Bitmessage + Open Transactions
A very interesting thread started in BitcoinTalk here about joining Bitmessage with Open Transactions to produce a completely p2p anonymous transaction system far superior to Bitcoin or Ripple in terms of security, anonymity and the power of financial instruments it provides. See more on the Open Transactions article.
I've been finding Bitmessage difficult to run especially as our net connection can be very low bandwidth, so often I won't run it for days at a time and then miss out on messages. When I do run it I have to wait a long time before messages will arrive. So I've decided to run it on the server as a daemon (using these settings to start it automatically as a service), and then integrate it with Exim so that I can receive the messages in my usual inbox. This is quite secure because both sending and receiving is done over encrypted channel to our own server.
I've made a couple of Python scripts, bm-gateway/in.py and bm-gateway/out.py which utilise the functionality of bmwrapper on hosts that already have a running mail server and acts as a gateway between the local Bitmessage instance and the mail server without starting up an additional SMTP and POP server.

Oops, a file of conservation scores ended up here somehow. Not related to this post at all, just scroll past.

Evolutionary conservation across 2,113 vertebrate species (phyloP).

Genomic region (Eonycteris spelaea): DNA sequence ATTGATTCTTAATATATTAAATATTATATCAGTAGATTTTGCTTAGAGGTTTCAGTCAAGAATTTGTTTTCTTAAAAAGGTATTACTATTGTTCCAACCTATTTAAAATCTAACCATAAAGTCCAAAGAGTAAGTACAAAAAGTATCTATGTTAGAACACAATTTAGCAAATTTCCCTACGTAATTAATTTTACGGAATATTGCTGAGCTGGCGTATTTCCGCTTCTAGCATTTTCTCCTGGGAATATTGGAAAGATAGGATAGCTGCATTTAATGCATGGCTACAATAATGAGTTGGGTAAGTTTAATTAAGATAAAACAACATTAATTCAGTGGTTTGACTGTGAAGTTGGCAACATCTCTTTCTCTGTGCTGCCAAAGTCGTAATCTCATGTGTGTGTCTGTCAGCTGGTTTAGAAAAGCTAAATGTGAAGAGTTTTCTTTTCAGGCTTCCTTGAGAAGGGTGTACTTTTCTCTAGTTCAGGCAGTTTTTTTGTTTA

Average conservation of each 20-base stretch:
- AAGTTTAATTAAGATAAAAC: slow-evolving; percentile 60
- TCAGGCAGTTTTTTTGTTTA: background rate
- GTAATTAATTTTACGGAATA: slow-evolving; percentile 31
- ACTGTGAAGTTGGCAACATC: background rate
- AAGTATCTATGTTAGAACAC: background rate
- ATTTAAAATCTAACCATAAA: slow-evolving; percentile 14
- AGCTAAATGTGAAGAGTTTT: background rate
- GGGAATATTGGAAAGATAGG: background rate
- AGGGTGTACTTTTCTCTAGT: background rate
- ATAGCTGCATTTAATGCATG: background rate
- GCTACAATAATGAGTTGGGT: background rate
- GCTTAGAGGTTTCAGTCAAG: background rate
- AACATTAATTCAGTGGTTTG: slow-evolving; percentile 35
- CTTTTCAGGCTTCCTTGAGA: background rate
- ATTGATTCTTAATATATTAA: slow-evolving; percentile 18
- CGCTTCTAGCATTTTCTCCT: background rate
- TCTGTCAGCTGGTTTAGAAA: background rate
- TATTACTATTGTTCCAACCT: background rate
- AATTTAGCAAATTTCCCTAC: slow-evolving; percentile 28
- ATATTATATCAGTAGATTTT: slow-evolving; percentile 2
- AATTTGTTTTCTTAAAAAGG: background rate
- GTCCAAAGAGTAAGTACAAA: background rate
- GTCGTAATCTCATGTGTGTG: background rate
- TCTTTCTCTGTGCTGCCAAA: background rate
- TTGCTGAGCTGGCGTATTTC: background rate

Incoming Bitmessage messages are now sent to a local email address, actually any email address would do, but if it's not local, then the security of using Bitmessage would be compromised. The email address that correspond to each Bitmessage address in the "addresses" section of the gateway configuration file in the form firstname.lastname@example.org = BM-xxxxxxx. If an incoming Bitmessage's address does not match any of the email addresses then the first is used as a "catch all".